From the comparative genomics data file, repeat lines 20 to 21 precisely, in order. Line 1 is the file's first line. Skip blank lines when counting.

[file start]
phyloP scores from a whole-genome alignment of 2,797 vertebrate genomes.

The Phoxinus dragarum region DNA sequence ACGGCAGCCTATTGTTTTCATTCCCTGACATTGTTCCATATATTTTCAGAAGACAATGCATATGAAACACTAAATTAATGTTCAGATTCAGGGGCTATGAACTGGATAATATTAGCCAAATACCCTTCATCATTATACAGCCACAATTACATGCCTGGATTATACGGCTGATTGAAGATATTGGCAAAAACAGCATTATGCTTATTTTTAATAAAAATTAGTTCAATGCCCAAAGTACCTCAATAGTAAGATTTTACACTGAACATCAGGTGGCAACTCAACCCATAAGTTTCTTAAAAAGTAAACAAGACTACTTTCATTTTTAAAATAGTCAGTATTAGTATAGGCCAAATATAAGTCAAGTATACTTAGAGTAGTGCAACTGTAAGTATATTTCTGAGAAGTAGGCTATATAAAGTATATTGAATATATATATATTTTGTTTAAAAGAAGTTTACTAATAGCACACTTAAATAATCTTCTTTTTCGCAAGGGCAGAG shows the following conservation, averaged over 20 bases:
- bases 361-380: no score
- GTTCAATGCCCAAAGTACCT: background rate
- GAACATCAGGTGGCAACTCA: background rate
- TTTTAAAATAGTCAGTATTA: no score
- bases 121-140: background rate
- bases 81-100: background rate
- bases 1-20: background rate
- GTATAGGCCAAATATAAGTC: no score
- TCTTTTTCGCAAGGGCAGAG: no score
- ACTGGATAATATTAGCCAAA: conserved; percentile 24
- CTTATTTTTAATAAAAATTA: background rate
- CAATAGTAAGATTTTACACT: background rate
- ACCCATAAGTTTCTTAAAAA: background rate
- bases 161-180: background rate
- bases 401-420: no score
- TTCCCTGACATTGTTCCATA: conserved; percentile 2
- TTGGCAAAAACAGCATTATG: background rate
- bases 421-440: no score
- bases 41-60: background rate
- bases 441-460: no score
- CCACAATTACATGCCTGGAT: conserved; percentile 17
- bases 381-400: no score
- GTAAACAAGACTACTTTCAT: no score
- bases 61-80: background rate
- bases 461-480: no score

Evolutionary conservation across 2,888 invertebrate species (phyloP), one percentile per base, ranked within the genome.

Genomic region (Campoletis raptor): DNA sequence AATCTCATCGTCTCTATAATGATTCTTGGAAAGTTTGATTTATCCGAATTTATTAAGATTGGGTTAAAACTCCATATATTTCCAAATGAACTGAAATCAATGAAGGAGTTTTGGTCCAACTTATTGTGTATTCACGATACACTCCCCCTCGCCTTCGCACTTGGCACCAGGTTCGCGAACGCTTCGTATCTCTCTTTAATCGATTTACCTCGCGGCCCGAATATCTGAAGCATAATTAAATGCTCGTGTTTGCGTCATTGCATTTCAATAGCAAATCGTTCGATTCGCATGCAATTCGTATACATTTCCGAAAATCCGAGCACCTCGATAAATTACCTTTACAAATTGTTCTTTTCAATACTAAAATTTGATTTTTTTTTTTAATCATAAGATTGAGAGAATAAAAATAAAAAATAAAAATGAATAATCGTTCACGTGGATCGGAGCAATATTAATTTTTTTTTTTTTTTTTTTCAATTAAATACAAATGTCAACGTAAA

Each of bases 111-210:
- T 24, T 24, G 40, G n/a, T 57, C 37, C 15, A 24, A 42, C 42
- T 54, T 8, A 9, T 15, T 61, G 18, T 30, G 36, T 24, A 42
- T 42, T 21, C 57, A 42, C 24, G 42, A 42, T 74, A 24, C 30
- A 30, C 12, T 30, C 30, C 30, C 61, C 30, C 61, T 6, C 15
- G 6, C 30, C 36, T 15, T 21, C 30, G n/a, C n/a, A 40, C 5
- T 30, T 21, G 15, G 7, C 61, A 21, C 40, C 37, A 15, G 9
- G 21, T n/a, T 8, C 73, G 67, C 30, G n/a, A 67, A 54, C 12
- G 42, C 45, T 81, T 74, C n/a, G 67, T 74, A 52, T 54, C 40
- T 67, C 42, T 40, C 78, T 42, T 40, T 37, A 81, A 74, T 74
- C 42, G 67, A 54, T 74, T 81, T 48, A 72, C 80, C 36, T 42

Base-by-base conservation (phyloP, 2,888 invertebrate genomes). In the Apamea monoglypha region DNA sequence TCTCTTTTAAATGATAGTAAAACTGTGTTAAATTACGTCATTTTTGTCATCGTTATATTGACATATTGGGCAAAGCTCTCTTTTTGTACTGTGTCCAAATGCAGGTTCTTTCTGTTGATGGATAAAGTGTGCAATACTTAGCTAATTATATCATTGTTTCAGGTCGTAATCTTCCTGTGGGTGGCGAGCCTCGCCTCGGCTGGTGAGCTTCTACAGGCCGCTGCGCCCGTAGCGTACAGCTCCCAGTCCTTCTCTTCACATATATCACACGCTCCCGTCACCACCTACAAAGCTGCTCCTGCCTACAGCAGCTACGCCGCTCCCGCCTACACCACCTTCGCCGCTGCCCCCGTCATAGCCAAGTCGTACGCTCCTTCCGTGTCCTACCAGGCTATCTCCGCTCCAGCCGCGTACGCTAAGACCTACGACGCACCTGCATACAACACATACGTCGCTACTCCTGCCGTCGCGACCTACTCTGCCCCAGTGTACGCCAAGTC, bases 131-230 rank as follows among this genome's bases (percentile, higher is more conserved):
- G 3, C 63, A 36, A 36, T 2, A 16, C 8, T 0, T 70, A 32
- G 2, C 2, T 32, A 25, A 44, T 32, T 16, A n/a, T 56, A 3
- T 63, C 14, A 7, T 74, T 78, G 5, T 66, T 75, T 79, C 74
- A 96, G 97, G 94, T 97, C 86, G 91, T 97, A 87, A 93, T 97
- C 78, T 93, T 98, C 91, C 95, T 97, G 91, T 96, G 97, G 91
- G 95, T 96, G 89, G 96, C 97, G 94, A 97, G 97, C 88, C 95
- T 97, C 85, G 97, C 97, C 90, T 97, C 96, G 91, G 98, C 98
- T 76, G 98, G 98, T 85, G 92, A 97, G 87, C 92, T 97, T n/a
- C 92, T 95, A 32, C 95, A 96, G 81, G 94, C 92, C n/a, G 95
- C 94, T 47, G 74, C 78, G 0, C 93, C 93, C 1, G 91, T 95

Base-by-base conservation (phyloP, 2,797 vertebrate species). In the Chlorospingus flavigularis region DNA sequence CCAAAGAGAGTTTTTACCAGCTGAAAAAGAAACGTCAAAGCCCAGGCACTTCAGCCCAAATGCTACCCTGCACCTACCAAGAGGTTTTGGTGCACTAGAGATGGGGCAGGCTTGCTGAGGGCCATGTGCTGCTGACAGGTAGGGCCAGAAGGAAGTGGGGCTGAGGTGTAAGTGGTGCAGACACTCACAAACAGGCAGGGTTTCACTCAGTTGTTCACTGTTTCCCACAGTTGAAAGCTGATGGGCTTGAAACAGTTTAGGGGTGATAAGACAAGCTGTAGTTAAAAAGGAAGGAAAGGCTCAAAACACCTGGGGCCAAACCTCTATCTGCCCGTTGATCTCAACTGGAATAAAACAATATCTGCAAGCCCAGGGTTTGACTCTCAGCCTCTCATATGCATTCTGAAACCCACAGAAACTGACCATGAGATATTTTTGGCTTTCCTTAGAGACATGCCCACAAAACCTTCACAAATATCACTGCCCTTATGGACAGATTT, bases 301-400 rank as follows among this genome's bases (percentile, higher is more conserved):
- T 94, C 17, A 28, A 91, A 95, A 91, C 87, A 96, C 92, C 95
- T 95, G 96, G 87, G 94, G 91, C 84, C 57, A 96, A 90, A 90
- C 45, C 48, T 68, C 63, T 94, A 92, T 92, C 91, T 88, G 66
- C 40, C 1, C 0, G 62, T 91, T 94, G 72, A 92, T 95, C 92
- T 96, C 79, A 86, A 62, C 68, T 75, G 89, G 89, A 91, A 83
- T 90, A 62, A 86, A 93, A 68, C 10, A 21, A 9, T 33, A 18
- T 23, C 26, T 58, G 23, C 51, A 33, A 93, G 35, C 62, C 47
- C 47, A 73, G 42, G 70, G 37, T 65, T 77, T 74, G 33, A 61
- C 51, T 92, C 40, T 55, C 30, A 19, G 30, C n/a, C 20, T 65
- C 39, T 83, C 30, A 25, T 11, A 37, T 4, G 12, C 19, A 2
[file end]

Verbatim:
- bases 421-440: no score
- bases 41-60: background rate